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On Multi-Tasking and Uni-Tasking
by By Dina Wyshogrod

Last week, the 10 year old son of friends was walking along Emek Refaim, talking excitedly to his mother on his cell phone. Engrossed in the conversation, he stepped off the curb.

What she heard next was: a screeeeechh. A bang. And then - silence.

She had no idea where he was. Or how he was. Was he alive?

Can you imagine this? Do you even want to?

He survived. A broken arm, a badly scratched up face, but he's OK.

An angel must have been watching over him.

Maybe angels should be standard issue along with our cell phones. But until that's the case, we've got to be our own angels.

Here are the statistics:

In 2008, more than 1,000 pedestrians visited emergency rooms in the USA because they got distracted and tripped, fell, or ran into something while using a cell phone to talk or text.

That was twice as many as in 2007, which was twice as many in 2006.

What's even more alarming are the 2003 findings of Harvard scientists that motorists talking on cell phones caused 2,600 fatal accidents and 570,000 non-fatal accidents a year. And that's before current plans by the major auto companies to start installing internet screens on our dashboards.

Consider this: Drivers using cell phones take on average three times as long as drunk drivers to brake.

And this: A 20 year old who drives while talking on the cell phone has the same reaction time as a 70 year old non-cell phone user.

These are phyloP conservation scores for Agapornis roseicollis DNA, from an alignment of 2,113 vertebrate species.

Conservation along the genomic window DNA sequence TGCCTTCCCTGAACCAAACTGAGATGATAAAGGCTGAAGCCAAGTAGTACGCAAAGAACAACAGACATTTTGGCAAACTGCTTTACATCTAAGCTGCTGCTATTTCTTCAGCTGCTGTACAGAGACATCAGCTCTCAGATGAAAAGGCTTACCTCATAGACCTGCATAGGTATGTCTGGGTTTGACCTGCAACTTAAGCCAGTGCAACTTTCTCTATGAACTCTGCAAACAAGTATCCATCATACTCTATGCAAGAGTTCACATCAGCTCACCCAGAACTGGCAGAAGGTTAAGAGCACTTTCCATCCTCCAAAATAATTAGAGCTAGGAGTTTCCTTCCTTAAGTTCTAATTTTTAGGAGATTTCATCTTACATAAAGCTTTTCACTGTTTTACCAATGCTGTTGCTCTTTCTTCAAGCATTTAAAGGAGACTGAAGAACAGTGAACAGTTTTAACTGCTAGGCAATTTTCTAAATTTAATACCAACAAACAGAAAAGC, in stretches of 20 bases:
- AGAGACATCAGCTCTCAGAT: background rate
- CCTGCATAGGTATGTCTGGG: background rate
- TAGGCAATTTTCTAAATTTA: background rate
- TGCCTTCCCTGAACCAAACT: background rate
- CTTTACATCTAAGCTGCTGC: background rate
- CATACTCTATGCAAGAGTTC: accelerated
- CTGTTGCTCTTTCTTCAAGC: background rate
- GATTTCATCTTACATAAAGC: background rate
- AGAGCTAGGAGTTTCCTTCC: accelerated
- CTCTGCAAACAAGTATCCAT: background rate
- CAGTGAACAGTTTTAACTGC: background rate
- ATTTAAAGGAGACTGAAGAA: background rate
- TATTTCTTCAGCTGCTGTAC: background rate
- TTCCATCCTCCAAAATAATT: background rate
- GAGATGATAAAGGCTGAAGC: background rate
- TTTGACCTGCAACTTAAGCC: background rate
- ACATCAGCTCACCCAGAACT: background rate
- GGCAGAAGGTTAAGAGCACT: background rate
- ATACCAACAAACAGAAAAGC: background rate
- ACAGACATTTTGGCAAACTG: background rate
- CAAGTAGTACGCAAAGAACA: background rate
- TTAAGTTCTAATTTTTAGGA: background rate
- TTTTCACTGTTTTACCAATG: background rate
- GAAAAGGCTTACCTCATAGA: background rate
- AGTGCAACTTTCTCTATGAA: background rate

If you think you can do two things at a time, think again.

You can't.

But there should be more to this discussion than just the CONS of multi-tasking.

What about the PROS of uni-tasking, of doing one thing at a time.
It almost sounds prehistoric, doesn't it? How quaint.

But consider this: what might you notice if you were walking through your neighborhood, your cell phone on 'off', and all your senses on 'on'? Might you smell the sharpness of the new rain? Or catch a glimpse of a hummingbird hovering amid the blossoms? Maybe you'd spy the sudden sunbeam piercing that cloud. Or find yourself laughing at the delighted chirp of a toddler's giggle.

And what might you notice about yourself if you were to focus on one thing at a time? Even with a thousand things on your to-do list, what if you really focused on what you are doing right now? What might that be like? How might that feel?

What if doing one thing a time - at least some of the time - not only saved your life, but made it just a tiny bit richer?

Resources from the Editors
Here are some interesting places on the net where you can find information about cellphone use for your EFL classes that is bound to get your students' attention!

Driven to Distraction, NY Times - Forget Gum. Walking and Using Phone Is Risky Cellphone Use can be Hazardous to Pedestrians, AARP Bulletin Today

A 14 year old student uses "Ask A Scientist" for statistics to convince his mother not to use the cellphone while driving.

The Journal, article about a game that teaches students responsible cellphone use

Drivers and Legislators Dismiss Cellphone Risks, NY Times

The Autumn of the Multi-Taskers, The Atlantic,
How multi-tasking is dumbing us down.

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